Viz is a little late in getting this press release out. Not only did the series come out at the beginning of July, but pre-release copies were sold at Anime Expo. Better late than never though, right? I’m interested in this series, and hope my copy will arrive soon. I’ve seen people seeing it’s similar to Kamisama Kiss, but since I like that series too, I can only see this as a good thing.
An imperial capital in an era of splendor and romanticism… Orphaned in an earthquake, Sorath is taken in by Baron Kamichika, the lord of “Blood Blossom Manor.” There, he pledges eternal friendship with Garan, the Baron’s heir, and Kiyora, Garan’s fiancée. But their friendship turns grisly by events none of them could foresee. The tender feelings each secretly harbors, the machinations of Baron Kamichika and his strange and seductive female companion, and a fateful encounter with a young girl with bizarre powers…all draw them to the Walpurgis Night and the nightmare’s climax!
Demon From Afar Volume 1
By Kaori Yuki
Publisher: Yen Press
Age Rating: Teen
In general, I’ve enjoyed more of Kaori Yuki’s works than not. Her blend of bishonen characters with elements of horror and a touch of humor usually appeal to me. In Demon From Afar, all of the elements are there, they’re just not striking the right chord for me.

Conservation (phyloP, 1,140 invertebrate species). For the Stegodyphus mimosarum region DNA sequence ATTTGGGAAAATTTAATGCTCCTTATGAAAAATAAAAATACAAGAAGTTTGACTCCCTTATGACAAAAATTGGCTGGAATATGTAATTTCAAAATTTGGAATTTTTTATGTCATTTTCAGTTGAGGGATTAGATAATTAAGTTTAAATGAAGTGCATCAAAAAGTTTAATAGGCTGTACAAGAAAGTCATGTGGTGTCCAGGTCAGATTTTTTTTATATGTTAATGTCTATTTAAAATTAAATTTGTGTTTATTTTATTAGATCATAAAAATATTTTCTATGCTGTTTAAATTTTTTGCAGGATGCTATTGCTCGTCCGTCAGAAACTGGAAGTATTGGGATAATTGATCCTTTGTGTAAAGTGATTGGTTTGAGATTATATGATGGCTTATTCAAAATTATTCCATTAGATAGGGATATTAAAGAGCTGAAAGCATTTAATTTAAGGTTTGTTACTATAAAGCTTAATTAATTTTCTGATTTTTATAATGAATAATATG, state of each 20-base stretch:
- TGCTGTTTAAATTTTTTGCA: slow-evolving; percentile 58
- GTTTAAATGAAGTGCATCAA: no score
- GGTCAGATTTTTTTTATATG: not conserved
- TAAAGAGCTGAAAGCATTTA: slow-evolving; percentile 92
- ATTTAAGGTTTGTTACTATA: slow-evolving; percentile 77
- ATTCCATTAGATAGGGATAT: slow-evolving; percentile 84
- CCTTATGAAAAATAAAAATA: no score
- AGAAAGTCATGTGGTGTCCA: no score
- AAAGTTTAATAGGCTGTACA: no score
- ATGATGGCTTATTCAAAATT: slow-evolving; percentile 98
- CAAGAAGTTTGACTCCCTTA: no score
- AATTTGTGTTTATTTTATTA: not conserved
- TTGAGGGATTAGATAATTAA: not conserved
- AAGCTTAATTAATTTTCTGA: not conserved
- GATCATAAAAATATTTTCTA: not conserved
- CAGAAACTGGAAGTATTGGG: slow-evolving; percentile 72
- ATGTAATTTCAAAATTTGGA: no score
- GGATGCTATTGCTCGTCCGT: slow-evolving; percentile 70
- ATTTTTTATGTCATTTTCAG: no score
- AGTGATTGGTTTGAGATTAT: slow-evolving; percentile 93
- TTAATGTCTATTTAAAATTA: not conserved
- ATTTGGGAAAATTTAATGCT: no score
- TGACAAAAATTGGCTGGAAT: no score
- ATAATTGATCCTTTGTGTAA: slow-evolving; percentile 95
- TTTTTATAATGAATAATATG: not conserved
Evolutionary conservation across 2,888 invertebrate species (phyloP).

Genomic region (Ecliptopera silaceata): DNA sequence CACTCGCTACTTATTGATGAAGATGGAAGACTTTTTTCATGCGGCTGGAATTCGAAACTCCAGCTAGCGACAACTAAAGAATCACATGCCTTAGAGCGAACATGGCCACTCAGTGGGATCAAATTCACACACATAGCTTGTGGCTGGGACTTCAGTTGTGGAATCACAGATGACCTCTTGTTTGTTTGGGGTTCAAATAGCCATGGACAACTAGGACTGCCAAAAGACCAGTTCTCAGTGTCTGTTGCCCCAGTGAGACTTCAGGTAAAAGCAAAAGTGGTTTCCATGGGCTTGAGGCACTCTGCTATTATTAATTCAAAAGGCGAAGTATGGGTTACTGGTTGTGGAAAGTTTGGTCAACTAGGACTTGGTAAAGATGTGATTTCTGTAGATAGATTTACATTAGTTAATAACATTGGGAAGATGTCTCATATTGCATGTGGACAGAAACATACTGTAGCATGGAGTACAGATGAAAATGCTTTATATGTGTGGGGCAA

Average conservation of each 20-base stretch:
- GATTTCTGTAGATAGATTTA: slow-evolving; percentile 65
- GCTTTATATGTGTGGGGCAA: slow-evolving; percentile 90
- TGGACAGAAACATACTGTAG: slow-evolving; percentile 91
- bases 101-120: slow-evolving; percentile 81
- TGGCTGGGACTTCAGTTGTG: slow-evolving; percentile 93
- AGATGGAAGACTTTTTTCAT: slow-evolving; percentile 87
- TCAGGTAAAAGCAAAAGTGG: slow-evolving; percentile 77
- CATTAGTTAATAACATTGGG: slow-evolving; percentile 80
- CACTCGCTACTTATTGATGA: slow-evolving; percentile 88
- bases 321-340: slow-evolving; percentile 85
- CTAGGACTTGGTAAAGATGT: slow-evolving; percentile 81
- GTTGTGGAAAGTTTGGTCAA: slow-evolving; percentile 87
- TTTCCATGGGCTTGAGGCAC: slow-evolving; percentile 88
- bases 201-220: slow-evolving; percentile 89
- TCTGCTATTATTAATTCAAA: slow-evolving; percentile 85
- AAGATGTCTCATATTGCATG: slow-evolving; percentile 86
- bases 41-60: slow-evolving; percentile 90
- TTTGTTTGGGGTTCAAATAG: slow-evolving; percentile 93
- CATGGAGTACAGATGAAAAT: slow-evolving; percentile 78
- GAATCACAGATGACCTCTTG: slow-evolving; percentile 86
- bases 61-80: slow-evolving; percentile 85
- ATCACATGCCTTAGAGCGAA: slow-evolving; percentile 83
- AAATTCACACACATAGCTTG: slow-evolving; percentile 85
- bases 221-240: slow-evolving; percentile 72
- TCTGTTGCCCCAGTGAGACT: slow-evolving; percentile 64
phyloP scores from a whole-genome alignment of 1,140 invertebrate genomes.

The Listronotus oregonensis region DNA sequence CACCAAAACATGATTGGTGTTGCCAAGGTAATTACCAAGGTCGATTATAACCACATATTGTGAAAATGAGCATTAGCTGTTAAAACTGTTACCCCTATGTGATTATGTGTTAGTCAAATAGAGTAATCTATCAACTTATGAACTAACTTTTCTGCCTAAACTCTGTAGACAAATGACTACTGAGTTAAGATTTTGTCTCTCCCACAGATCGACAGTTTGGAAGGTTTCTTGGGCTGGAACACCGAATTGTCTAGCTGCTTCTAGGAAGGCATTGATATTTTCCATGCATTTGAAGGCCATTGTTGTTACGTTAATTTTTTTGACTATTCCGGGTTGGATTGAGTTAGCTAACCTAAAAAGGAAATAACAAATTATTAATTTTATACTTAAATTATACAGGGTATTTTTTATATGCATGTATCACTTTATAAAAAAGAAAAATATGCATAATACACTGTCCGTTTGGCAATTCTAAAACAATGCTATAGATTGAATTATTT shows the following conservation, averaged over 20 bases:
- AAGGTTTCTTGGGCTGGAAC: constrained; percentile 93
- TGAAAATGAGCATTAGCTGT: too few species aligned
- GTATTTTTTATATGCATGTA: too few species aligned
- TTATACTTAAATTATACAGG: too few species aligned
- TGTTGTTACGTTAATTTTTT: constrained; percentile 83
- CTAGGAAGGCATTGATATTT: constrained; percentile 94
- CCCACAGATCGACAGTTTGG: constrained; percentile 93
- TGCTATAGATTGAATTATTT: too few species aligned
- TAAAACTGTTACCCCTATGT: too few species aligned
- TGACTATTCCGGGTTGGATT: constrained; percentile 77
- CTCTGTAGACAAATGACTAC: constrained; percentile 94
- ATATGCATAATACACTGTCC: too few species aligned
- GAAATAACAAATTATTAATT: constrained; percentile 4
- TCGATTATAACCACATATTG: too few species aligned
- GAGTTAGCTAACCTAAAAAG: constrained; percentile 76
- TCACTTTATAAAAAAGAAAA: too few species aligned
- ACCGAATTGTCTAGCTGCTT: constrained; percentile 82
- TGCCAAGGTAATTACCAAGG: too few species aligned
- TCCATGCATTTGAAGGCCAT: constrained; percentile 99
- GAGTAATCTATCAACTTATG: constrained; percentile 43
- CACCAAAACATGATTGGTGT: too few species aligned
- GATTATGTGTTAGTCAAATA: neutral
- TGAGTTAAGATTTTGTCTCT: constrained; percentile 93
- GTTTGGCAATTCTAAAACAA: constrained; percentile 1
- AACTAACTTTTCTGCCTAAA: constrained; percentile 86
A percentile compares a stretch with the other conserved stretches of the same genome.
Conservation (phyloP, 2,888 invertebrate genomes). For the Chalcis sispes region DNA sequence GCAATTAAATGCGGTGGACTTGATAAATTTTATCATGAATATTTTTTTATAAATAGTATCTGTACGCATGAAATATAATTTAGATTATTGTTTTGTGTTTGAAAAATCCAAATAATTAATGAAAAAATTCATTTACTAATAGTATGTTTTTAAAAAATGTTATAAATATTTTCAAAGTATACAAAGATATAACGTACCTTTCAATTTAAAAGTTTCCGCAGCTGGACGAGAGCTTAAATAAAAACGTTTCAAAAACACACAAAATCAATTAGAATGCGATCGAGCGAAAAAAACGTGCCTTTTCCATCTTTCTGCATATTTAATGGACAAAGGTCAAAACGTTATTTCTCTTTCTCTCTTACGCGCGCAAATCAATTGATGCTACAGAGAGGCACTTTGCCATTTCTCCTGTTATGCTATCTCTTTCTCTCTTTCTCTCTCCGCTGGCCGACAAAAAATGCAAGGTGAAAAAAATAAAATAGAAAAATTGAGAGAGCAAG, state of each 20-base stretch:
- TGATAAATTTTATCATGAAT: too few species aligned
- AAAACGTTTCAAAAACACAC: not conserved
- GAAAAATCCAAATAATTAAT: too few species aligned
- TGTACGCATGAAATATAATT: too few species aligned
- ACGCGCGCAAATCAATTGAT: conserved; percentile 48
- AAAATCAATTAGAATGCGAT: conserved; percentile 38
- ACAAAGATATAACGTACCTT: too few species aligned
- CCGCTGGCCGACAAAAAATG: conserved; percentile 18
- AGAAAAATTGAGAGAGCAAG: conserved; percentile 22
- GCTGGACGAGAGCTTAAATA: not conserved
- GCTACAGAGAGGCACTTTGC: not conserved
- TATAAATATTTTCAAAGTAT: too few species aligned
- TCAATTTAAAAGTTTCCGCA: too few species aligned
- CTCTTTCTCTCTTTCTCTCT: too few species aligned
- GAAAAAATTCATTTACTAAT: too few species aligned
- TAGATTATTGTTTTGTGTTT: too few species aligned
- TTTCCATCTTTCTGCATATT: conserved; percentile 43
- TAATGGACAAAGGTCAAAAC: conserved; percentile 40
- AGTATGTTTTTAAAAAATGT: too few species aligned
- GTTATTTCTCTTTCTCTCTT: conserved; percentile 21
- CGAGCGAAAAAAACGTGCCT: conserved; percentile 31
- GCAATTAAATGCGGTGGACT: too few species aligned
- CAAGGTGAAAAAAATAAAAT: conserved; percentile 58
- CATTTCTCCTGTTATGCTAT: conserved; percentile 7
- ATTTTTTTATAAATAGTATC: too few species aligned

Sorath, the protagonist, is a boy with no memory of his past and is saved by Garan, the heir to Baron Kamichika, after a terrible earthquake strikes the capital. There really isn’t anything remarkable about Sorath. He is devoted to Garan, taking responsibility for anything Garan might get punished for, and always holding himself back to make Garan look good. He acts as a bodyguard to Garan and his fiancée Kiyora. But beyond that, nothing seems to motivate him. He is content in his role, not interested in finding the meaning behind the symbol on his hand or learning about his past. He’s the character we are supposed to be most invested in, but there’s nothing interesting about him.